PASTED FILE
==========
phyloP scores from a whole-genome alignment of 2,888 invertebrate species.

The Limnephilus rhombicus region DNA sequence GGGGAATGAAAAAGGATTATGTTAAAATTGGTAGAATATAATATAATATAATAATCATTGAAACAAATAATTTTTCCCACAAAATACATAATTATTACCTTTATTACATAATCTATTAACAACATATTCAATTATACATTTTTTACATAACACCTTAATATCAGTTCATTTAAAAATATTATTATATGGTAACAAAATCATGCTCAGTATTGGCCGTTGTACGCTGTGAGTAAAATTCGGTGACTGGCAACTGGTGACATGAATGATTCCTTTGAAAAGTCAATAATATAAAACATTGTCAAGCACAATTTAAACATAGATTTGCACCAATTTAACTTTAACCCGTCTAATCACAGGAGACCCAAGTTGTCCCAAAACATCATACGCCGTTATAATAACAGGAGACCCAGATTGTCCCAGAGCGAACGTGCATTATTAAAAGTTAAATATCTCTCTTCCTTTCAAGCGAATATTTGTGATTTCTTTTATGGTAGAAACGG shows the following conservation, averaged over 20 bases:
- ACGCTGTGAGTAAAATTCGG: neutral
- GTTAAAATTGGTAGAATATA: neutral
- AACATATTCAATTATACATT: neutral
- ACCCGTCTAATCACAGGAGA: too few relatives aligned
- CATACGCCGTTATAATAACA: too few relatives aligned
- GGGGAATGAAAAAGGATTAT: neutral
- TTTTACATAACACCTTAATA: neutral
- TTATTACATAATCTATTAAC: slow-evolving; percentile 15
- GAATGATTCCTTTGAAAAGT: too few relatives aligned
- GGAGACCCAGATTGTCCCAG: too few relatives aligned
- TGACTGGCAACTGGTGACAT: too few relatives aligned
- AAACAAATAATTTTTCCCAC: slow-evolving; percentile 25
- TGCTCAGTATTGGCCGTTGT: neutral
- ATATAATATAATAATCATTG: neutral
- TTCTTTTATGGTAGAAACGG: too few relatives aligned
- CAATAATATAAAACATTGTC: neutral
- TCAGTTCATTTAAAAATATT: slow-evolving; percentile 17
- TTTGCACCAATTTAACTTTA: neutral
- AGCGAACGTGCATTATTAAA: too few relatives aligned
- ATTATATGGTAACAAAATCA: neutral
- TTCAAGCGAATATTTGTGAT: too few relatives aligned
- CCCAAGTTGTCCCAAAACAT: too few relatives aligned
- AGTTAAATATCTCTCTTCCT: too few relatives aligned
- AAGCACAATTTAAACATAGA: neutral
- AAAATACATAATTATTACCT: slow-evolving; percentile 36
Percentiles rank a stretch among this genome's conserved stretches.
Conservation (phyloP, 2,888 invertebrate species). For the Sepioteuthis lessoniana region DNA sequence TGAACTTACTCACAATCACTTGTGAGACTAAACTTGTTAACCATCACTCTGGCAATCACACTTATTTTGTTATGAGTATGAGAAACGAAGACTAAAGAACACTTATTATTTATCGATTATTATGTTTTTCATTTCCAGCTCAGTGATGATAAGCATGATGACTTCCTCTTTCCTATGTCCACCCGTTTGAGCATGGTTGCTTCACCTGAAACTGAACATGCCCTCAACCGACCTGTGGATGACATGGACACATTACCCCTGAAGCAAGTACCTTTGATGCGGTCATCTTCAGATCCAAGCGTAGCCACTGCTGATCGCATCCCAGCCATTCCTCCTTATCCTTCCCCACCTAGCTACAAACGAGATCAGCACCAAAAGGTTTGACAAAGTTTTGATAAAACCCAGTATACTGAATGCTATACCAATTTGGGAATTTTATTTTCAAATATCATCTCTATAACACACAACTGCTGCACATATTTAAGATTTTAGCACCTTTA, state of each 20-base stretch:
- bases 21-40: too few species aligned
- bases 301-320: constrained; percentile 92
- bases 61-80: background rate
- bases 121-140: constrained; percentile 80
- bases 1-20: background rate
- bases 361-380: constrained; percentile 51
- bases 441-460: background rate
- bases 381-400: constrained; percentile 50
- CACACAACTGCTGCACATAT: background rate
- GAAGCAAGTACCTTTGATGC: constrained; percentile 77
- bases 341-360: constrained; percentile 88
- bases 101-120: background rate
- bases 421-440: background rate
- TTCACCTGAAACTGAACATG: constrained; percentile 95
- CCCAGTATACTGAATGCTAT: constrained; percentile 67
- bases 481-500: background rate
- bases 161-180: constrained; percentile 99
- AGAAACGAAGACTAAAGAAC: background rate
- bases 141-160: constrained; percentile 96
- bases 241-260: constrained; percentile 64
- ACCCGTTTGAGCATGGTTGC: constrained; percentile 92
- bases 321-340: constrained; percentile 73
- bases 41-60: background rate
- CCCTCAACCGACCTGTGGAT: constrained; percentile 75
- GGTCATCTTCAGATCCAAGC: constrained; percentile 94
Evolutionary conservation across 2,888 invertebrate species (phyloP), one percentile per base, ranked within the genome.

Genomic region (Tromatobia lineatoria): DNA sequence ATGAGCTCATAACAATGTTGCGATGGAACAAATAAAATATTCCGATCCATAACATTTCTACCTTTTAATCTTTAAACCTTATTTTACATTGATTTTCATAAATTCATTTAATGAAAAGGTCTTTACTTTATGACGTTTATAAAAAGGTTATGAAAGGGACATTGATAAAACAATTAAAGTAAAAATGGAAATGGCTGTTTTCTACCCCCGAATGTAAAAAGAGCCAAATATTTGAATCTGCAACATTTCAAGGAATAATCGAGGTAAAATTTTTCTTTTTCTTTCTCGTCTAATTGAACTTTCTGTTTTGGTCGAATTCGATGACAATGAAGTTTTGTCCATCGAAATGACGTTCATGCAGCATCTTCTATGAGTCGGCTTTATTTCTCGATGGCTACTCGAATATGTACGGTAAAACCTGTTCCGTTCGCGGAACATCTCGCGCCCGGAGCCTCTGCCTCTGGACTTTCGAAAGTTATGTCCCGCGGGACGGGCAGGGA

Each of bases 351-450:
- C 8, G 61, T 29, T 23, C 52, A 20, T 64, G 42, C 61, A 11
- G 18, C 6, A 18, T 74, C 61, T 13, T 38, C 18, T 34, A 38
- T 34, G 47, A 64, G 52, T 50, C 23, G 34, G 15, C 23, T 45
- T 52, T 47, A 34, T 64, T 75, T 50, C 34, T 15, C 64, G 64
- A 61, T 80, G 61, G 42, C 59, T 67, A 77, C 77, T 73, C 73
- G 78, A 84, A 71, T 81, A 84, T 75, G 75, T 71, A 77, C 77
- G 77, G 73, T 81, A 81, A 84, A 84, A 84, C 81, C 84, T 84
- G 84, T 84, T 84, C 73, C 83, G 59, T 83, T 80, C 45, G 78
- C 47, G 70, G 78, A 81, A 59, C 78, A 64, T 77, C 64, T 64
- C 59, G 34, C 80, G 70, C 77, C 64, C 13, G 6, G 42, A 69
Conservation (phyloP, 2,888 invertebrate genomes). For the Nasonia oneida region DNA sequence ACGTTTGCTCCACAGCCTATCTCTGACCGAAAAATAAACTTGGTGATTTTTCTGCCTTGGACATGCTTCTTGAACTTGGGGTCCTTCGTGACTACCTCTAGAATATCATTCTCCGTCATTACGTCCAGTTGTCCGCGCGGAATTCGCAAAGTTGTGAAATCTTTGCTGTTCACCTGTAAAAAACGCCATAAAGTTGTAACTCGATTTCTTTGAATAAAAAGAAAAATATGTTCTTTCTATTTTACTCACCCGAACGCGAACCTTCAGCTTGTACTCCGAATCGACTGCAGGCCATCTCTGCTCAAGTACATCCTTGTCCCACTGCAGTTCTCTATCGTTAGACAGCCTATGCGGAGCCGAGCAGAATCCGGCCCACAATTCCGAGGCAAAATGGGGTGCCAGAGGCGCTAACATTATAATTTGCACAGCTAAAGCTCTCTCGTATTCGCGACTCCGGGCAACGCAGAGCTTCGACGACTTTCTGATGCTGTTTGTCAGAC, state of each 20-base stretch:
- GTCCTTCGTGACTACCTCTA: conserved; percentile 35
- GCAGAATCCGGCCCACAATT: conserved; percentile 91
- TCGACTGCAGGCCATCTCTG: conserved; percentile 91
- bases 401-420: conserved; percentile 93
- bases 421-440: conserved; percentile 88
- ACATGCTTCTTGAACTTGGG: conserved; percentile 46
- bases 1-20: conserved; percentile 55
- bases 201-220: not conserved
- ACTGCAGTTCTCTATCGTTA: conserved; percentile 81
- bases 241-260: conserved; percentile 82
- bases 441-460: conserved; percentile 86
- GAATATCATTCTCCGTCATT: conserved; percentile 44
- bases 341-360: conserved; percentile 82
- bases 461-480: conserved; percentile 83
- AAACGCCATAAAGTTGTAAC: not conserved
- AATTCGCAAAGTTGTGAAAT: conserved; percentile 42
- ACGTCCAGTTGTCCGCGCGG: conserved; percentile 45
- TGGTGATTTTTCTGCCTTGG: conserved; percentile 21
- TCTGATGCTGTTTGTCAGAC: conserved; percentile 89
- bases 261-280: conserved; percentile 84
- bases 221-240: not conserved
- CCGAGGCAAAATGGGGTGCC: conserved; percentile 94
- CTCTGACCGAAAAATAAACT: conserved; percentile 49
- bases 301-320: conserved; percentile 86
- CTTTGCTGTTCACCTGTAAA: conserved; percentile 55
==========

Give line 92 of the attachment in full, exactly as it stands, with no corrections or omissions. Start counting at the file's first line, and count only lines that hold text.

- bases 301-320: conserved; percentile 86